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  7. Beautiful to see the yellow flower:)

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  8. And doesn’t that bright yellow ring in the cheer!

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    1. Yes, it does, Lynne! They've been really healthy this year!

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  9. Beth, these are beautiful. I picked up a pink come-along oenothera when a friend was giving me a peony last year. It was so pretty I left it and now it is conqueror of the garden. Your yellow one is lovely and with its nice behavior I can see why you want to keep it.

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    1. I love the pink ones, too, Susie! I remember seeing quite a few of them in California and Texas.

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  10. What a cheerful yellow flower. What a treat!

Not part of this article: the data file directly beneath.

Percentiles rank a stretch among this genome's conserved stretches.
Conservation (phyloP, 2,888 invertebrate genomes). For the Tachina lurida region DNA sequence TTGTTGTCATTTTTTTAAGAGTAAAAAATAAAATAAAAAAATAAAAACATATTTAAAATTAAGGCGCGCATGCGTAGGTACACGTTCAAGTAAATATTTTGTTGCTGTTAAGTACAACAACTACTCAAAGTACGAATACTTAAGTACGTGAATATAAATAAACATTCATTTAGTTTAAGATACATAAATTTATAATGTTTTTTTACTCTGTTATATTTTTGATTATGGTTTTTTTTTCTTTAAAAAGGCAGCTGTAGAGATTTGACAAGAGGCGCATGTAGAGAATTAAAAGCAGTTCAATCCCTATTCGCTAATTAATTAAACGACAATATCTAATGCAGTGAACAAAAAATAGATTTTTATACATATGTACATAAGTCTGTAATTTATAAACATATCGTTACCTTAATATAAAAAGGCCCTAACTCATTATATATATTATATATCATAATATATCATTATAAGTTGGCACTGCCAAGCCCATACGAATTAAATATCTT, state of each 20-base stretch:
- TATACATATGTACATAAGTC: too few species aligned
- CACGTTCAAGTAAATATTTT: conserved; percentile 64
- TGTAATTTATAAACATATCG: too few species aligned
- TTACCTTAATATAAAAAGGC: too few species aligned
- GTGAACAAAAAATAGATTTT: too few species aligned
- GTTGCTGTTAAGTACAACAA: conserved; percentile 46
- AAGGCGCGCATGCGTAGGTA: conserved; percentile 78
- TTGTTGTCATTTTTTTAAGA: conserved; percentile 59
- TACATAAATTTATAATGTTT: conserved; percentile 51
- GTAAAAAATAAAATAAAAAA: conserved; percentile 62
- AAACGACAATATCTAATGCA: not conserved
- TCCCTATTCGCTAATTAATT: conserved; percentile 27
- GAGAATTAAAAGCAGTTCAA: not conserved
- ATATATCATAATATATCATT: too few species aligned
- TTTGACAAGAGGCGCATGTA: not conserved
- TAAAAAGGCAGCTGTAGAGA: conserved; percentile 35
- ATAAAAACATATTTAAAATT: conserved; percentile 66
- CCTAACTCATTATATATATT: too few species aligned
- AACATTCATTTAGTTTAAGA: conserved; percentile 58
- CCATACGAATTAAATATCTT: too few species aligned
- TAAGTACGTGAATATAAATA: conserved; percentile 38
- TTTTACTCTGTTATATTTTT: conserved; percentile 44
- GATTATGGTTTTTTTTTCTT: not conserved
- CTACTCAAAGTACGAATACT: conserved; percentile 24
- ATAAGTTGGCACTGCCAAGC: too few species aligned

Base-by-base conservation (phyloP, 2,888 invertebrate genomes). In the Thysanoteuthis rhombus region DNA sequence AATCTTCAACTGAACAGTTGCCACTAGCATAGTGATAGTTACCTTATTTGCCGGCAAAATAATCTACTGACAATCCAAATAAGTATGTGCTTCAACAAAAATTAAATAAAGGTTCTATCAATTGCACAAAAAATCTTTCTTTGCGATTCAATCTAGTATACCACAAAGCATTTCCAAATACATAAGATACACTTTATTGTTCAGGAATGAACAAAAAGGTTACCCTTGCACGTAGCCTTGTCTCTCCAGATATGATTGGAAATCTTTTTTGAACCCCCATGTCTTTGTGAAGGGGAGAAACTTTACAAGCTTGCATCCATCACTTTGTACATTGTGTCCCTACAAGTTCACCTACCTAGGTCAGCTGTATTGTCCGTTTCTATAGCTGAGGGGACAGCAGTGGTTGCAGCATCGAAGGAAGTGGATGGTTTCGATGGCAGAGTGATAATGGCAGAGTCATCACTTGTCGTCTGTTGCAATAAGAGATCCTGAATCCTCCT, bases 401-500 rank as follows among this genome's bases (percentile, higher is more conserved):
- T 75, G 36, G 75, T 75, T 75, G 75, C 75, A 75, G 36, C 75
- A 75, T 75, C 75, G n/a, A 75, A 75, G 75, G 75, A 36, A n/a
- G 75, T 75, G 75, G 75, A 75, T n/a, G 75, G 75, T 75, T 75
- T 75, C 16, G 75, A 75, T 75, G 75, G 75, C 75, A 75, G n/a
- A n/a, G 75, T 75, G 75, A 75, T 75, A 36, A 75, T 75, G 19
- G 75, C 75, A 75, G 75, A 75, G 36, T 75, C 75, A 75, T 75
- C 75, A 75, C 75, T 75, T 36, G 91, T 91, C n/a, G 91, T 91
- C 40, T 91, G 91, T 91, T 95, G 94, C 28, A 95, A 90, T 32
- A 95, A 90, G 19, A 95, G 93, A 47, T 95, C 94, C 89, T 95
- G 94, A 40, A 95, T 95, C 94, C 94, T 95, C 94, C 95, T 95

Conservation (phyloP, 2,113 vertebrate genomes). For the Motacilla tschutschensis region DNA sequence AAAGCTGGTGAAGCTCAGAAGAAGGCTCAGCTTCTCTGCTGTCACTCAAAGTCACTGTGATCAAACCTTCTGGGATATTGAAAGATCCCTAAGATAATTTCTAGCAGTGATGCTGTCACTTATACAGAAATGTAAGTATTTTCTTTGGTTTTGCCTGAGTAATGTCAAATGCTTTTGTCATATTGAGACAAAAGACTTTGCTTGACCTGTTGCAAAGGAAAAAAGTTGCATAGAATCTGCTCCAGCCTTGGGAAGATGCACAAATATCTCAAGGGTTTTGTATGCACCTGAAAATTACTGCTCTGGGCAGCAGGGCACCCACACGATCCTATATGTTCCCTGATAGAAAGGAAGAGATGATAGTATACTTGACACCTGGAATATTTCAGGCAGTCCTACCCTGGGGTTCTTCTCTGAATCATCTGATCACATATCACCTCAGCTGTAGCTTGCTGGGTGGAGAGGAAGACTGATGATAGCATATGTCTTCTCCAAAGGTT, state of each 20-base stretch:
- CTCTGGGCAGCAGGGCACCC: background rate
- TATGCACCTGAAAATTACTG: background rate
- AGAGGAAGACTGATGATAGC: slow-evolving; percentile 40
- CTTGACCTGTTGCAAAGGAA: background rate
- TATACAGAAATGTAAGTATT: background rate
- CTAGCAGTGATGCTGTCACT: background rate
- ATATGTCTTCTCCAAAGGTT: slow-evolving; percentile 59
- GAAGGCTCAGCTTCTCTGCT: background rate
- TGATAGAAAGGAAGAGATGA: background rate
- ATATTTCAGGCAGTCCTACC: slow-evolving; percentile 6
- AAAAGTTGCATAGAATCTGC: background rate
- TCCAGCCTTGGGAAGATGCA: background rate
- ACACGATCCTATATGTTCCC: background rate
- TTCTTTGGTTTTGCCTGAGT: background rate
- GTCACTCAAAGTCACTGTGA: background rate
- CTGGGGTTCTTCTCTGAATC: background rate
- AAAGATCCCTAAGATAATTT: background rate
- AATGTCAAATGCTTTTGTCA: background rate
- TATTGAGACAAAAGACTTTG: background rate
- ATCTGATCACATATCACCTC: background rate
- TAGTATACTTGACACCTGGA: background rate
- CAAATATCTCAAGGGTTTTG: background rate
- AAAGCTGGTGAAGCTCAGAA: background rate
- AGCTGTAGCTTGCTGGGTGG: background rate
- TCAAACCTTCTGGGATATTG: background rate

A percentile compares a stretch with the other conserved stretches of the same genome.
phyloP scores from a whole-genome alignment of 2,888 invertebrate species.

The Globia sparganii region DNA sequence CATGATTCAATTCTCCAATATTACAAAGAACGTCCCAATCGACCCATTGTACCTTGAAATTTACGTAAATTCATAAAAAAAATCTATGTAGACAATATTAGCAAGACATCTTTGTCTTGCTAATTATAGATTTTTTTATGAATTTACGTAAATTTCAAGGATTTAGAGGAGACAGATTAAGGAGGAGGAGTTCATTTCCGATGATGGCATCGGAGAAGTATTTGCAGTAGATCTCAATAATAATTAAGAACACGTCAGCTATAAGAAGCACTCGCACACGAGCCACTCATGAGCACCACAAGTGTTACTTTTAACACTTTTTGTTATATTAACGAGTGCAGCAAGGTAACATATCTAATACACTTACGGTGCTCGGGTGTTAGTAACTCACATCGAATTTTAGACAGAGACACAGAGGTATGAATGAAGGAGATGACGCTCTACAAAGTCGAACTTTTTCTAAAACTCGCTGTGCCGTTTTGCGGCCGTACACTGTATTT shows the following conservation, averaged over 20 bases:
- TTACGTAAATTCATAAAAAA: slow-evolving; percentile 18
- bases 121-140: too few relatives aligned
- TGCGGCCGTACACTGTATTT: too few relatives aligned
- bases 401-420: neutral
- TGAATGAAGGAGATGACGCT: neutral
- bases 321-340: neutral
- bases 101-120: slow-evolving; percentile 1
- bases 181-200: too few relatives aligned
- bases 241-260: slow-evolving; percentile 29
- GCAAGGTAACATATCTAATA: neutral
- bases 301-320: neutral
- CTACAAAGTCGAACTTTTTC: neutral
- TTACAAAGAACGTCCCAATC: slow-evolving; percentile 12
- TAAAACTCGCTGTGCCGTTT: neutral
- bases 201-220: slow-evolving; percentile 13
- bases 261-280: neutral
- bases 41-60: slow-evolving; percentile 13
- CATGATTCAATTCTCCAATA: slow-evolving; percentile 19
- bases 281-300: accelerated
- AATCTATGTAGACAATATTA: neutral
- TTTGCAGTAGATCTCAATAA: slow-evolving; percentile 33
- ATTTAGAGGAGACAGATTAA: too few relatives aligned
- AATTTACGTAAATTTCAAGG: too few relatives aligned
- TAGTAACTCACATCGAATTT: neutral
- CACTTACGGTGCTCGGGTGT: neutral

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    1. Yes, it is very pretty and seems to welcome in the heat of the summer. In a garden of mostly green (lots of shade), they really pop!

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  11. Thank you for reminding me sundrops are native! Gave you a little link love! http://www.coldclimategardening.com/2018/06/28/sundrops-add-sunshine-to-my-garden-wildflower-wednesday/

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    1. Thanks, Kathy! You certainly have a much bigger patch than I do. Aren't they cheery?!

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  12. Thanks for writing about this one - I didn't know about this particular Oenothera. Sounds like it might do well in my garden. Now I have to see if they sell it at Prairie Moon.

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    1. You're welcome, Jason. Yes, I do believe it would be very happy in your garden! Prairie Moon does sell it!

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  13. We once had an Evening Primrose planted beside the porch steps at our previous house. My young sons played guessing games as to which bloom would open next. They got so good at guessing, they would have "count downs to lift-off" then cheer when the bloom opened. It was cheap entertainment on a warm summer night.

    Thanks for reminding me of a good memory.

    Jeannie@GetMeToTheCountry